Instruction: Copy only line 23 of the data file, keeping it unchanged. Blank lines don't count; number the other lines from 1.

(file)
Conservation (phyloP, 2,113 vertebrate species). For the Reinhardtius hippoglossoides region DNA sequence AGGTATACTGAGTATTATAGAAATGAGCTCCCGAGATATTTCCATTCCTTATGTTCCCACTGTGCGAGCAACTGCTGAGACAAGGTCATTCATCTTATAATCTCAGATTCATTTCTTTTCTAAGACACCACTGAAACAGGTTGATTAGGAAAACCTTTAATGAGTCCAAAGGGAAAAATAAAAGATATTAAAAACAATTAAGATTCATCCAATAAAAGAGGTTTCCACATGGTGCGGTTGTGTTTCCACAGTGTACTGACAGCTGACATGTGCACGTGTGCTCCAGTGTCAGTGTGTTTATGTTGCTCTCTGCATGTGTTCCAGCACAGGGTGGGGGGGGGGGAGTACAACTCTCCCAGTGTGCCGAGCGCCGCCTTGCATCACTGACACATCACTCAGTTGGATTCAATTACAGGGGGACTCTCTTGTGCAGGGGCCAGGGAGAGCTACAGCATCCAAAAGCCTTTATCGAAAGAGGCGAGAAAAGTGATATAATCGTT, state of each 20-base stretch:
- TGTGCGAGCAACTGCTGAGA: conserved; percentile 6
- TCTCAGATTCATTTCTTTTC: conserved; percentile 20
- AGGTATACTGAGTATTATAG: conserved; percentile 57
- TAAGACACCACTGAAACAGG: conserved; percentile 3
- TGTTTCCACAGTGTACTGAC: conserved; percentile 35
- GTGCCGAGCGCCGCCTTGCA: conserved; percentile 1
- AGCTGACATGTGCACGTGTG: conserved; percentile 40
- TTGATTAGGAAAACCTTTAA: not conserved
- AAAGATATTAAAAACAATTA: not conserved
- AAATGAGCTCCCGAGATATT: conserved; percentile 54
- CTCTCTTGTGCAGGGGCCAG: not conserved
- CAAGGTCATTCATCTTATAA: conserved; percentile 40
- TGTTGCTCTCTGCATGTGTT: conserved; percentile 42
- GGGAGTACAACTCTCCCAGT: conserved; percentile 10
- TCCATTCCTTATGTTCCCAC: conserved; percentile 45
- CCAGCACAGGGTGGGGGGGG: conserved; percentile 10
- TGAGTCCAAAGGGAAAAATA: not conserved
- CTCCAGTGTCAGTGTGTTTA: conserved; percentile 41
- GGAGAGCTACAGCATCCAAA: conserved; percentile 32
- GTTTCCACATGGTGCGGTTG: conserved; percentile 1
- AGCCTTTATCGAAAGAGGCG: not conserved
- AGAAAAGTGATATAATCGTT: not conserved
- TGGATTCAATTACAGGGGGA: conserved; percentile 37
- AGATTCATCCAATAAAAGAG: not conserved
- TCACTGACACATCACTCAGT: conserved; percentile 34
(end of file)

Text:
- AGAAAAGTGATATAATCGTT: not conserved